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Newspaper Archive of
N. Warren Town and County News
Norwalk, Iowa
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April 4, 2013     N. Warren Town and County News
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April 4, 2013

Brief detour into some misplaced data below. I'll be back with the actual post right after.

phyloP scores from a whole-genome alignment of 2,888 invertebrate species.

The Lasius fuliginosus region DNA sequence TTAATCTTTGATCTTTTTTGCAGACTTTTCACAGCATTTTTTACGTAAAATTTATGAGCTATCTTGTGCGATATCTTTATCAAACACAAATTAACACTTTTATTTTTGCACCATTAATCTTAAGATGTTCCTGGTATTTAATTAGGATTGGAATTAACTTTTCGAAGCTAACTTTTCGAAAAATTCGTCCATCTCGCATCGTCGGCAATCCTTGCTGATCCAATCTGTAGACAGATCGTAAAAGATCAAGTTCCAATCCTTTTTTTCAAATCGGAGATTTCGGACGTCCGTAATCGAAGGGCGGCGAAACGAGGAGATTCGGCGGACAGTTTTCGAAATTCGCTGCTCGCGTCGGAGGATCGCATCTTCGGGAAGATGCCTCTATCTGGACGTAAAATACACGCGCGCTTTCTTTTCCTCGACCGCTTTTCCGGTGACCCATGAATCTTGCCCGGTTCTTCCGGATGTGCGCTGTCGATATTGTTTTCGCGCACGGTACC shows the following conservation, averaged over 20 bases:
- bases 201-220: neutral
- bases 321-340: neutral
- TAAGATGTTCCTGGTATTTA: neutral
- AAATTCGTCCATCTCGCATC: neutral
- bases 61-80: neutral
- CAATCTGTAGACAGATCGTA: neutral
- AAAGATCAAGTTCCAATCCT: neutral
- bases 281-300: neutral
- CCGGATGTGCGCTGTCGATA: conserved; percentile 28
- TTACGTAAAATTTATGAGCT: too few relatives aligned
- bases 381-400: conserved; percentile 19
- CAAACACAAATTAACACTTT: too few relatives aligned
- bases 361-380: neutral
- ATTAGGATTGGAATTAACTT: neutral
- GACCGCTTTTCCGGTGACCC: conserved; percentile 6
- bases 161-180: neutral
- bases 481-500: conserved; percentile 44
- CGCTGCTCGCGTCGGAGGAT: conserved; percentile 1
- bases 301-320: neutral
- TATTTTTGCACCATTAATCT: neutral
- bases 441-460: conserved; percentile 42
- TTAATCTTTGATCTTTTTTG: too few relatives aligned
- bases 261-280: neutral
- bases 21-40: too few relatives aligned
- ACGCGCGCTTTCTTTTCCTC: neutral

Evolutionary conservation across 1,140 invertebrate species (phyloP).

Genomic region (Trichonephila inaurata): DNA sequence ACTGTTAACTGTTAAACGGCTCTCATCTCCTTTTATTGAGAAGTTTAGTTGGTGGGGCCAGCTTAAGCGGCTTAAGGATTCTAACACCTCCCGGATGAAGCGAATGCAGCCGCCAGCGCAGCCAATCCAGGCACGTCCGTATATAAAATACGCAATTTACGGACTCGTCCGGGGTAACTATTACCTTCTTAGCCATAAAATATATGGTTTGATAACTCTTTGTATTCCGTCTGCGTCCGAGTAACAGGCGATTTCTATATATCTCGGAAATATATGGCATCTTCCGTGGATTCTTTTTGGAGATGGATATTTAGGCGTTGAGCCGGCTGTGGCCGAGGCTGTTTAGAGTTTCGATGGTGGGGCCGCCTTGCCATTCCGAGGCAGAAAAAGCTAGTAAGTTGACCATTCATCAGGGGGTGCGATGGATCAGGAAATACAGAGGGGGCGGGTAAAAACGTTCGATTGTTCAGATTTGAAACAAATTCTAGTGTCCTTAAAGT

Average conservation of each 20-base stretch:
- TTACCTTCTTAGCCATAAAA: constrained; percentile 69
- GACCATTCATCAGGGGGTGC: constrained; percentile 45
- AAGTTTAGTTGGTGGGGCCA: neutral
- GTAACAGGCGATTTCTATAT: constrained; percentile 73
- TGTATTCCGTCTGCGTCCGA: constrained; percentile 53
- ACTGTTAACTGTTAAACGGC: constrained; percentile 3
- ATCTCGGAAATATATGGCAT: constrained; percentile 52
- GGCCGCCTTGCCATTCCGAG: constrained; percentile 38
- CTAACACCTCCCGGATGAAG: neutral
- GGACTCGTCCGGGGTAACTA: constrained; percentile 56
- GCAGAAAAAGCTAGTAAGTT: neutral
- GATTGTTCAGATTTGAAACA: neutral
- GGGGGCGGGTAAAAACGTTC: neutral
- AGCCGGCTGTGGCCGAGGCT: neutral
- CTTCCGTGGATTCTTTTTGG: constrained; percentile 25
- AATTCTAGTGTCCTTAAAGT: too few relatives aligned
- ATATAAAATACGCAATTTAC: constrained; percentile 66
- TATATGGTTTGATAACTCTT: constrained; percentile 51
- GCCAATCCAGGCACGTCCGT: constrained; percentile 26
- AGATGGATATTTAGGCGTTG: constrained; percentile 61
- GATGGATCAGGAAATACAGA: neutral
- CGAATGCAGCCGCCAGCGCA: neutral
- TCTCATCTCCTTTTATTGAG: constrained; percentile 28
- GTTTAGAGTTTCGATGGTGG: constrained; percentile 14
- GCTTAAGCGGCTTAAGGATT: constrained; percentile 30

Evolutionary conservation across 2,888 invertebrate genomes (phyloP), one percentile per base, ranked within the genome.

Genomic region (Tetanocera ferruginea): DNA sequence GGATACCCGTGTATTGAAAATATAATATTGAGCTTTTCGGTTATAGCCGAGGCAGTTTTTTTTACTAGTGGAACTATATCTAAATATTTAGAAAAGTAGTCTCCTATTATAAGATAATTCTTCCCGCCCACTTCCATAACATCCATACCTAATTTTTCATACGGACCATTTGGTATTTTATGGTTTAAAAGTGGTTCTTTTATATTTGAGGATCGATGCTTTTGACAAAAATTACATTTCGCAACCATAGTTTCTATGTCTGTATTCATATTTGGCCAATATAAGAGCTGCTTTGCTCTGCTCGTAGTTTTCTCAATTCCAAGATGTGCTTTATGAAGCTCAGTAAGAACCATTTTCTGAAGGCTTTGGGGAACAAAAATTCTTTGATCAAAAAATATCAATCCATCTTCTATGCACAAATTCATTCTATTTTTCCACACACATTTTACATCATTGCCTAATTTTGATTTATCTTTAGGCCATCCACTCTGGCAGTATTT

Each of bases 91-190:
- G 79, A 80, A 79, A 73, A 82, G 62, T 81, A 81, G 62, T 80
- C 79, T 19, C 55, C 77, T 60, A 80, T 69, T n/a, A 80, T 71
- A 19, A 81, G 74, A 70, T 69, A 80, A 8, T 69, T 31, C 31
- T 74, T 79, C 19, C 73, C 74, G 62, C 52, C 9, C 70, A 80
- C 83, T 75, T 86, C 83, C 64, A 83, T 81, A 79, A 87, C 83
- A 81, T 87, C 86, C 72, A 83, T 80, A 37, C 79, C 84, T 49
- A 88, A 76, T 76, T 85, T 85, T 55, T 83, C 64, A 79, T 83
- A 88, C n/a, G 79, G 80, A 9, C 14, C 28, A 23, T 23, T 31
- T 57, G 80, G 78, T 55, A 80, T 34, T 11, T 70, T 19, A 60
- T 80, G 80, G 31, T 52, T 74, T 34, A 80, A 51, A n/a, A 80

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Thursday, April 4, 2013 N/Warren Town and County News Page Nine Putting School Work First Never before has home- work been so controver- sial. Busy parents and overscheduled children argue that either there is too much homework or that schoolwork should be done in school. Teachers and principals, however, view homework as a way to reinforce classroom les- sons or give students needed extra practice. There are many ways that parents, schools and stu- dents, working together, can put homework first while making it seem like less of a burden. What is the policy? Ask about the district, school, or teacher's homework policy. Is there a set amount of time your chil- dren are expected to spend on homework each night? Ask how often there will be special assignments or long-term home-based projects. Knowing the an- swers to these questions can help you and your child schedule the neces- sary time to complete the work. Watch the time. Some children work faster than others and some assign- OVIATT ELEMENTARY By Dr. Laura Sivadge, Principal and Rodney Martinez, Dean of Students ments are longer than oth- fine, but 50 is excessive. ers are. However, if your •Brain busters. Talk child is spending hours with the teacher if your every night on homework, children consistently do check for: not understand their as- •Distractions. Is yoursignments. child studying in a quiet, • Brainless. Is every- well-lit place? Do not let thing just too easy? Does television, phone calls, or your child mock the sim- siblings distract him or her plicity of the assignments? from completing the work. Let the teacher know. • Advice. Is there some- • Unpredictable. If your one available to answer child is overwhelmed with quick-questions about as- homework one day and signments? has none the next, find out • Tools. Does your child why. Sometimes, kids put have the tools (i.e., paper, off projects until the last pen, calculator, dictionary) minute- which means you needed to complete theneed to work with them on assignment? organizing their study • Attitude. The atti- time. Families should ex- tudes of children are often pect a relatively consistent affected by the attitudes of homework load during parents and caregivers, theweek. Children need to see that Scale back. If your you support your child's child's life is so full of af- need to complete both ter-school and weekend schoolwork and home- activities that he or she has work. no time or energy for Share concerns. An oc-homework, perhaps it is casional homework over- time to reevaluate. These load is not grounds for a activities should never re- heart-to-heart with the place school as the pri- teacher. Below are some mary focus of a child's life. signs that it is time for a Stop yourself. Many conference or a note. parents "help" their chil- • Busywork. 15-20mul- dren by doing some of tiplication problems or their homework. This is spelling words at a time is never OK. It is far better to SCHOOL AND SPORTS PAGES SPONSORED BY: *WENDY BORST MASSAGE, LMT 240-1075 *COMMUNITY BANK 285-4900 *FOUR SEASONS AUTO WASH 981-4454 *DR. DONNA GRANT FAMILY DENTISTRY 256-9000 *HASKIN CHIROPRACTIC CLINIC 981-0556 *EDWARD JONES INVESTMENTS Kevin Pearson - 285-1838 *JOHN PHILLIPS INSURANCE AGENCY, INC. 981-0434 or 981-4293 *NORWALK LIONS CLUB 981-0432 *OPTOMETRIC ASSOCIATES 981-.0224 *SCOTT'S FOODS 981-0606 *NEWTON STANDRIDGE STANDRIDGE GROUP 229-5310 *N/WARREN TOWN & COUNTY NEWS 981-0406 send a note to the teacher explaining why your child did not finish the assign- ment. Stay involved. Show your children Y0u care about what they are doing in s eck their as- signment books every day to help them keep track of what's due next and what projects are coming up. Review their homework, even checking in with them while they are work- ing on it. Most importanfl give your child credit. Praise the work they do. Compli- ment their study habits. Stay on them if they slack off, but give them credit for all they are doing and learning. Nothing could be more important. RAILROAD FUNDRAISER The Iowa Railroad His- torical Society is hosting a fundraiser auction at the ]ames H. Andrew Railroad Museum and History Cen- ter Sunday, April 7, at 1 p.m. Proceeds to benefit the historical society. Th, e auction's theme is Planes, Trains and Automobiles. Silent auction from 1 p.m. at the NORWALK ],IBI 1051Noat h Ave. 981-0217 Monday, April 8 Tiny Tots with Debbie Doo Wop, 9:30 a.m. Mon- days until April 8, "we welcome Debbie Doo Wop back to the library to lead the Tiny Tots Music Class. Join us- for songs, instruments and fun! Ages 1-5. Registration is required (space is limited). Book Buddies, 6-7 p.m. Monday nights through April 22, high school and elementary school students pair up for an hour of reading and crafts. High school students can earn up to 5+ hours of volunteering credit. Registration is required. Tuesday, April 9 Pre-School Story Time, 10:30-11 a.m. For 3-6 year- olds, join us for stories, finger plays, songs and flannel boards! Parents, expect some interaction with your little ones and some helpful tips on early literacy skills you can use at home. This storytime is also a good fit for parents attending with several children and for daycare groups. Novel Year Book Club, 6-8 p.m. This bi-monthly adult book club consists of three sessions, including a book discussion and extension activities such as films, speakers or social events related to the text. Tonight we'll have an extension activity related to the book The Life of Pi, by Yann Martel. Wednesday, April 10 Wee Ones Story Time, 10:30-11 a.m. For infants to 18 months, join us for lapsit stories, finger plays "and songs! Parents: expect full interaction with your little ones and some helpful tips on early literacy skills you can use at home. This storytime is designed for a one- one or one-two parent to child ratio. Thursday, April 11 Toddler Time, 10:30-11 a.m. Join us for-stories, fin- ger plays, songs and flannel boards! Parents: expect lots to 3:30 p.m. and the Live of interaction with your little ones and some helpful b auction at 2:30 p.m. Auc- tips on early literacy skills you can use at home. tion services to be pro- NCAA DivisionI : vided by Sunstrom Auc- Wres nng unamp,onsmps:'"--t .... tion Service. There will be a Live Auction as well as Silent Auction. Admission is $8, Advanced tickets available at the Boone and Scenic Valley website and by phone. Light fare provided by HyVee Boone, wine samples from Snus Hill Winery, beer samples from Boone Valley Brewing and delicious desserts from the Village Inn, Ames. There are auction items for all price ranges with items ranging from airplane rides, a Boone and Scenic Valley Dinner Train ride for up to 48, Disney World tickets, antique car rides, Green Bay Packers signed football two dinners at a variety of excellent central Iowa area restaurants as well as many more items listed online. For list of auction items, see the Boone and Scenic Valley Railroad website at www.scenic-valleyrr.com, or call 1-800-626-0319. Des Moines Breaks Fan Fest Records Preliminary: calculations show that Greater Des Moines experienced a $15 million economic impact from NCAA Division I Wrestling Championships that were held at Wells Fargo Arena, March 21-23. i "We've received consid able pos'!ti/ve eedback fyol?3 our community partners and the hospitality industry," said Greg Edwards, Greater Des Moines Convention and Visitors Bureau/Des Moines Area Sports Commission President & CEO. "It was a team effort and we couldn't be more'proud." Notable successes surrounding the week's event in- dude: The Iowa Hall of Pride saw 2,458 people through their doors; free admission was provided by Atlantic Bottling and Farm Bureau. Des Moines broke overall recorded Fan Fest attendance records, with attendance growing each day. "Breaking the NCAA Wrestling Fan Festival atten- dance record is a true testament to the hard work the LOC and NCAA put in to add additional programming, including the addition of screens showing live wresting action," stated Global Spectrum's Chris Connolly, Gen- eral Manager of the Iowa Evenfs Center. "Providing a first-class experience to all student-athletes and fans was a high priority for the LOC and Fan Festivai was a prime example of that." The LOC (Local Organizing Committee) was made up of Iowa State University, Polk County, Global Spec- trum (Iowa Events Center) and the Greater Des Moines Convention and Visitors Bureau/Des Moines Area Sports Commission. USED SERVING 7"HE NORWALK AREA SINCE 1966 REPAIR We Repair All Makes & Models! 802 Sunset Drive, Norwalk, IA 50211 Phone: 515-981-0649 • Residence: 515-287-6512 WE'RE A 4llA AUTO CARE CENTER C*E~tTI~II~D